A map of Van Rensselaer Patroonship leases made in 1787 does not shows anyone living on West Mountian, but white settlers probably started clearing land there within a few years of that date. A few years later there were enough folks to organize the Baptist Church of Christ, just north of the Rensselaerville-Berne town line. A schoolhouse was built next door, jointly operated by both towns.
One of the early settlers was Samuel Taylor, born in 1766 in Portsmouth, Rhode Island. At Rensselaerville, on September 25, 1799, Taylor died at the age of 33, leaving a wife and three children, one of which was born only an hour after his death. On September 27, his funeral service was conducted at the widow’s house by Truman Beeman, Elder of the Baptist Church of Christ. The building is now long gone, and New York State’s Partridge Ridge State Wildlife Management Area surrounds the site of the former church.
The Isaac Peasley family was also among the first settlers of West Mountain. Several generations of Peasley’s were born and raised there and contributed to the community. Orson Peasley was born on the farm in 1805. His grandson, Wallace Peasley, was born there in 1857. Wallace continued to farm atop what is now referred to as Peasley Hill until the 1930s. His civil commitment included serving on the Board of Supervisors from 1896 through at least 1899.
By the 1920s, much of the land had been already cut over so it could be farmed. Over the years many of the farms were abandoned however, in part due to repeated cropping with buckwheat, barley, and rye. The soil was so poor and erosion so commonplace that farmers found it very difficult to make a living.
The Resettlement Administration, a short-lived New Deal program created in 1935 to relocate struggling urban and rural families to planned communities, bought most of the farms during the Great Depression in the 1930s. (The Resettlement Administration was replaced by the Farm Security Administration in 1937.)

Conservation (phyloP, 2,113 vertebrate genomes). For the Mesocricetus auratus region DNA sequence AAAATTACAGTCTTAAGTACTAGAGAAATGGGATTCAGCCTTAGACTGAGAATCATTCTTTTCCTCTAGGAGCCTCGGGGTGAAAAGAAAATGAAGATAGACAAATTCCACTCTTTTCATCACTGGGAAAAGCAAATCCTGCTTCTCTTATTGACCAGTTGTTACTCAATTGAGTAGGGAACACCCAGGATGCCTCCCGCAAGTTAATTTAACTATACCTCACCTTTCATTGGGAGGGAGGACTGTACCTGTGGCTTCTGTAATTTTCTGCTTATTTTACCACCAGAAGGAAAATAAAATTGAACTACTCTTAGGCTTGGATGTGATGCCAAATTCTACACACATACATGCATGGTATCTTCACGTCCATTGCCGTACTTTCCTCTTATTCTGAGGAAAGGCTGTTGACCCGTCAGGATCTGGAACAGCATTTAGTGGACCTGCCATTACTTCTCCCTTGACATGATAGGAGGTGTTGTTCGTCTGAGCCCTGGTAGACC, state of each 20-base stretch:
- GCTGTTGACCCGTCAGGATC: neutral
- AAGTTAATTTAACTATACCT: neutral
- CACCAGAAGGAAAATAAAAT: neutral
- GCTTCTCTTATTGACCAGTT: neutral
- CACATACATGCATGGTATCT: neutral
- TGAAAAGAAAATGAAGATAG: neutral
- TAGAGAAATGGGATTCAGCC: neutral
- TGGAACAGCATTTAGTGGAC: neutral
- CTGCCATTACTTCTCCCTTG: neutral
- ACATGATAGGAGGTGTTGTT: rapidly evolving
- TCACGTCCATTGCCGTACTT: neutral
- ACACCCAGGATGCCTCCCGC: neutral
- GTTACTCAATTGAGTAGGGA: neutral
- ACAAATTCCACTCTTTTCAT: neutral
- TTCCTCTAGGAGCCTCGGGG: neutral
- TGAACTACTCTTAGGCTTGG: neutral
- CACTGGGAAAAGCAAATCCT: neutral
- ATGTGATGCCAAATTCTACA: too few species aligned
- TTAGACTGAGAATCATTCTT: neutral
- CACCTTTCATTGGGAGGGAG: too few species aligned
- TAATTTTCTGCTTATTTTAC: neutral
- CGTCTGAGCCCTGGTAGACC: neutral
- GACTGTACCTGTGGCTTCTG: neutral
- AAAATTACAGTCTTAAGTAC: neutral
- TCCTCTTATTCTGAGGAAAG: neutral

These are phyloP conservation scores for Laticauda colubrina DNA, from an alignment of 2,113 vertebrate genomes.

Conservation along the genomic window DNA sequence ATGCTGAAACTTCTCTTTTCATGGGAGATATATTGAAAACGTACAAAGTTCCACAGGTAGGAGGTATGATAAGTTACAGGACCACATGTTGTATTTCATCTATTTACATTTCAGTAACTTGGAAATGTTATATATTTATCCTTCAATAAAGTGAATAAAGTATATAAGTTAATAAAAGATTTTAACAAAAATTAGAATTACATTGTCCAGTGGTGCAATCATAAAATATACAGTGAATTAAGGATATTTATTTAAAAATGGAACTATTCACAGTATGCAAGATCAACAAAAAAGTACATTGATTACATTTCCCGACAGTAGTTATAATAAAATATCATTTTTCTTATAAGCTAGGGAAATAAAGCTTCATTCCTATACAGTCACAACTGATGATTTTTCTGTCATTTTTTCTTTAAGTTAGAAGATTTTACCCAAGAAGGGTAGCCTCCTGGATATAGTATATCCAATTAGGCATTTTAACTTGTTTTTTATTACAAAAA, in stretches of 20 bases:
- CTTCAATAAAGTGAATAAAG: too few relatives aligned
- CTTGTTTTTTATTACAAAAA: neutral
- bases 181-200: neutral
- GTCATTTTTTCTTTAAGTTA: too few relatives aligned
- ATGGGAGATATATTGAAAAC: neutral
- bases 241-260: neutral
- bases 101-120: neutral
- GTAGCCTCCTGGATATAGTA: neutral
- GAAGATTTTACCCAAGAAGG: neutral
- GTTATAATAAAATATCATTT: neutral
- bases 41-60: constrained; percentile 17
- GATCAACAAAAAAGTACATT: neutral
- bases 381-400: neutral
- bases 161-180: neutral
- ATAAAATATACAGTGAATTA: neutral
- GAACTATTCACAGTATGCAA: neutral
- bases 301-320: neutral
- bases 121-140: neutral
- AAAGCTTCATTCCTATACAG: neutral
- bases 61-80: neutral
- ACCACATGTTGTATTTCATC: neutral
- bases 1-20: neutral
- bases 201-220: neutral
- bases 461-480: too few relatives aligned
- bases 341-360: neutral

Federal money was used to purchase unproductive farmland for just $2 to $4 per acre. The government helped to move many of the farm families to other areas, although several remained in the possession of the owners. A few of these included the farms of William D. Wood, the Crosbys, Peasleys, and the Sherbins. Katie Wood, the wife of William D. Wood, was approached by the Resettlement Administration to sell her farm, to which, as history tells, she answered with a firm “No.”
In the early 1940s, the Federal government granted the NYS Conservation Department a 99-year lease for much of what became the Partridge Run Wildlife Management Area. The sum of $1.00 was the price for the lease, with three purposes stated for the land: forestry, wildlife, and recreation.
Over the next 20 years, more land was acquired for the WMA, which brought the total acreage to 5,478.
Photos, from above: Lewis Sherman House, built say mid 19th C.; No longer standing courtesy the collection of Nicole Pelepzuck Cross; West Mountain; map by JIMAPCO; and Fred Tubbs owned a farm on West Mountain, which is now part of Partridge Run, in the vicinity of Tubbs Pond; from the collection of Martin Duell.